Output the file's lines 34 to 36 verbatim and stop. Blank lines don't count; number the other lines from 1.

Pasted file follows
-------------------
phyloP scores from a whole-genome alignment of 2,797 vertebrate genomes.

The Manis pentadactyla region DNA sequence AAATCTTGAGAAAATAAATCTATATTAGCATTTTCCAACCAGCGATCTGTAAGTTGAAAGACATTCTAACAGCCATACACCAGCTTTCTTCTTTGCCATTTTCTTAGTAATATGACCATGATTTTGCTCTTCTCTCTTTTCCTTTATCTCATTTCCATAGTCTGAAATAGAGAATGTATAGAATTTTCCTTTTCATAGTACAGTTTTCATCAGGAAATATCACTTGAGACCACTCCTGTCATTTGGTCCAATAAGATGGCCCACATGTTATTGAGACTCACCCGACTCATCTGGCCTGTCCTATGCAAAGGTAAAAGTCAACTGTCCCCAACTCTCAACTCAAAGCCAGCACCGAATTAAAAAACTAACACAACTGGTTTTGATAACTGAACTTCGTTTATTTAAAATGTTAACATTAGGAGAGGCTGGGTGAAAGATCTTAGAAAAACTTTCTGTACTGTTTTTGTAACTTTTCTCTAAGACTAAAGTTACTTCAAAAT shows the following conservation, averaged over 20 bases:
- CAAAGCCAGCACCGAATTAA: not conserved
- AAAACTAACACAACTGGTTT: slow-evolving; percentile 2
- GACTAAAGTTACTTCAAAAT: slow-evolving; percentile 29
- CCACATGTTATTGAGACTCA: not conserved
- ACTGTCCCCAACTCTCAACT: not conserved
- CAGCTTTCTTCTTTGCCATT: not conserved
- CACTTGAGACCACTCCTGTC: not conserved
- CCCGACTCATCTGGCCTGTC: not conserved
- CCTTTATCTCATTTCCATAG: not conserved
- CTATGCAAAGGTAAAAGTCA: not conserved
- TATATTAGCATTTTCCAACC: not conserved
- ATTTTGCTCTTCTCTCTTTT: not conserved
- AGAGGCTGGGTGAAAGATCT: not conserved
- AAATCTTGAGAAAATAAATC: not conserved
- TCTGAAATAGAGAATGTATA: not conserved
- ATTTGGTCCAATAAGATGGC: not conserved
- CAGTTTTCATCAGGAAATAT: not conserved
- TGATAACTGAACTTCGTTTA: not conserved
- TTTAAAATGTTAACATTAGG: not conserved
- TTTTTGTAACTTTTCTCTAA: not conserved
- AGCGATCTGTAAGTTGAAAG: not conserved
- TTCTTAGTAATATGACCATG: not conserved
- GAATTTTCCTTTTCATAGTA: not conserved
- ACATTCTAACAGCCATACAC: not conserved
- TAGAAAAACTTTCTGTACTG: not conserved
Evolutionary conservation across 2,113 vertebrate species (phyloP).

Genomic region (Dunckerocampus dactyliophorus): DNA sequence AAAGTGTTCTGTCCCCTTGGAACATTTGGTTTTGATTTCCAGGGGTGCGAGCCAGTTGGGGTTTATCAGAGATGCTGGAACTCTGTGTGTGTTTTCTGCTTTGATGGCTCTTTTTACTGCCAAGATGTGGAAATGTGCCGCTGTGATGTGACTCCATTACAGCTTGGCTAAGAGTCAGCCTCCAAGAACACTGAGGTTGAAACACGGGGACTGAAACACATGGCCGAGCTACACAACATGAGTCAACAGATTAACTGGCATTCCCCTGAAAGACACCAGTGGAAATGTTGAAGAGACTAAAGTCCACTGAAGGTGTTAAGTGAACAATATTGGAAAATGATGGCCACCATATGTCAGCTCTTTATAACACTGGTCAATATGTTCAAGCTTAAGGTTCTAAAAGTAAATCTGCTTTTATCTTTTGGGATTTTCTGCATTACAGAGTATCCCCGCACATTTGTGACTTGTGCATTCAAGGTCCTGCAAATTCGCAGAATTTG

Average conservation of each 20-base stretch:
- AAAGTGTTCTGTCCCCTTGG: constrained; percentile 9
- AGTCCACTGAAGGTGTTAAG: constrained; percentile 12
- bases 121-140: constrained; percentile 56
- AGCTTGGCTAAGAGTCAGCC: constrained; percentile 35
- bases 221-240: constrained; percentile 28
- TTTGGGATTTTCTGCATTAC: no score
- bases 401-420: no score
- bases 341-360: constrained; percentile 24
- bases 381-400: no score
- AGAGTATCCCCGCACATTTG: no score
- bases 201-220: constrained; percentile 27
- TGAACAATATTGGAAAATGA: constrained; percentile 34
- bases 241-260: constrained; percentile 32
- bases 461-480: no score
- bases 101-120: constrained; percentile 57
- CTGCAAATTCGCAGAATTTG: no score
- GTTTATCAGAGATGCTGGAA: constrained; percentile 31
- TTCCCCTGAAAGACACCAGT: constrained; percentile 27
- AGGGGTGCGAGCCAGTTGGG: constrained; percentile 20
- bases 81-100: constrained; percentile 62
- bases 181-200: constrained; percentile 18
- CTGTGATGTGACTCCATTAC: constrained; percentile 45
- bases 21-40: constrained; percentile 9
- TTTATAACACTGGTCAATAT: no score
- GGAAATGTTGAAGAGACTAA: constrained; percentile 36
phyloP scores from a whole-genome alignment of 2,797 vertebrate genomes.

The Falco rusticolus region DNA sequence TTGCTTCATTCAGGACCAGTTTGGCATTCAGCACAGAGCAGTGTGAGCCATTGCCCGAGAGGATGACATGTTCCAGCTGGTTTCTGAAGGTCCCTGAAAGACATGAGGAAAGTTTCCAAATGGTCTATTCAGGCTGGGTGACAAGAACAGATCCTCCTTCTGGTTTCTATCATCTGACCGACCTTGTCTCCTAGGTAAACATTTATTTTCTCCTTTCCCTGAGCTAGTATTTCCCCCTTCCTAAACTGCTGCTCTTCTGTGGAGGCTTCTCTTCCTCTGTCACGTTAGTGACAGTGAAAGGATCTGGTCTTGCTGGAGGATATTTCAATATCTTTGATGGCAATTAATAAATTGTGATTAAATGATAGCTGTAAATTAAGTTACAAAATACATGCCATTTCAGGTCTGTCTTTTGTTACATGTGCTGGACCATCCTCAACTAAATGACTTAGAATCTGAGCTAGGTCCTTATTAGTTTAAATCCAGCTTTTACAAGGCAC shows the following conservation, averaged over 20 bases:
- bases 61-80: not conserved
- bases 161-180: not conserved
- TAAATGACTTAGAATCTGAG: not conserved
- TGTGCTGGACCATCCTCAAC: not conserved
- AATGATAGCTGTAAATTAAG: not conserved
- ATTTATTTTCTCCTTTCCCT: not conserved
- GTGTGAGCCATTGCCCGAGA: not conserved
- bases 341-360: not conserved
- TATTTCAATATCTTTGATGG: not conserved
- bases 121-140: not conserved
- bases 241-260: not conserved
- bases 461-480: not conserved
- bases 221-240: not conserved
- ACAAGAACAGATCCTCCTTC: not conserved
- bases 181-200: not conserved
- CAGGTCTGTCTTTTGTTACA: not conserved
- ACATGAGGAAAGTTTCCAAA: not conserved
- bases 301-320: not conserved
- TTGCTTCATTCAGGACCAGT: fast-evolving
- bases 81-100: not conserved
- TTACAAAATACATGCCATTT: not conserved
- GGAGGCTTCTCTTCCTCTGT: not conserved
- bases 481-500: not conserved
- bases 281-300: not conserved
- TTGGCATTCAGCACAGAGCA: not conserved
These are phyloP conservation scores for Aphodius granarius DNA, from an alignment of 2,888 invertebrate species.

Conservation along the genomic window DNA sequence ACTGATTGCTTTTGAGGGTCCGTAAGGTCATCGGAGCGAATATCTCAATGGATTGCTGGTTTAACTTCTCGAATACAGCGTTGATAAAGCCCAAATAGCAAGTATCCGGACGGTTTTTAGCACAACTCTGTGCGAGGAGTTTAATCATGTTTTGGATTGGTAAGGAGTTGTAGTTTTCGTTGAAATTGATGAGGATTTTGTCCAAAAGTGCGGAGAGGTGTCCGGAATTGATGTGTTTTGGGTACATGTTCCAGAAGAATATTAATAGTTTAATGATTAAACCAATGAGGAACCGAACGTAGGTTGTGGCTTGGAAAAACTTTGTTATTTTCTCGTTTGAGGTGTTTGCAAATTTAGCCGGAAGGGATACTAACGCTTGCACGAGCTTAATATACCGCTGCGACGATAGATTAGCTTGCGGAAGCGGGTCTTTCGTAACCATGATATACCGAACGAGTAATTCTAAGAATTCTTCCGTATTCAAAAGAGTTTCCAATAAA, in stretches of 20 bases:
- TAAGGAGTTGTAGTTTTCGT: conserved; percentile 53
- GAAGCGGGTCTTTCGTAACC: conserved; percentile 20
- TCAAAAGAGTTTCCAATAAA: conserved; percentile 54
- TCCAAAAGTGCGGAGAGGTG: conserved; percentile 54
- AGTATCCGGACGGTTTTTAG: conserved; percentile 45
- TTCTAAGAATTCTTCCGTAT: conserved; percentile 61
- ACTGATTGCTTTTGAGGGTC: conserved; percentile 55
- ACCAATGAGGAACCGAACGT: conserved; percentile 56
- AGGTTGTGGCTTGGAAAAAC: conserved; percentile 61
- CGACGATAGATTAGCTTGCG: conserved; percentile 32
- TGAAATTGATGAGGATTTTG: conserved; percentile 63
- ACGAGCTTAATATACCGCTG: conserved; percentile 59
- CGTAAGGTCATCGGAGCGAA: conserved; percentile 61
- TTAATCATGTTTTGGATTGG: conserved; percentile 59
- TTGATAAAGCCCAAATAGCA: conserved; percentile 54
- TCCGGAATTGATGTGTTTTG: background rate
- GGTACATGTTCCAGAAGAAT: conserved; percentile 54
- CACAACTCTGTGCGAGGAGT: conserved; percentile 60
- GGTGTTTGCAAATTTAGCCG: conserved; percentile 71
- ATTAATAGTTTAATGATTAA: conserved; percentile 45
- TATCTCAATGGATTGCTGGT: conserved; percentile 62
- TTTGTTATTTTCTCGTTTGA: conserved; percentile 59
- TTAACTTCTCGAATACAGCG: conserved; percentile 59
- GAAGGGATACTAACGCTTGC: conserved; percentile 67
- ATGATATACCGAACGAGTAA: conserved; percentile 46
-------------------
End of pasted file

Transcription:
- AGCTTGGCTAAGAGTCAGCC: constrained; percentile 35
- bases 221-240: constrained; percentile 28
- TTTGGGATTTTCTGCATTAC: no score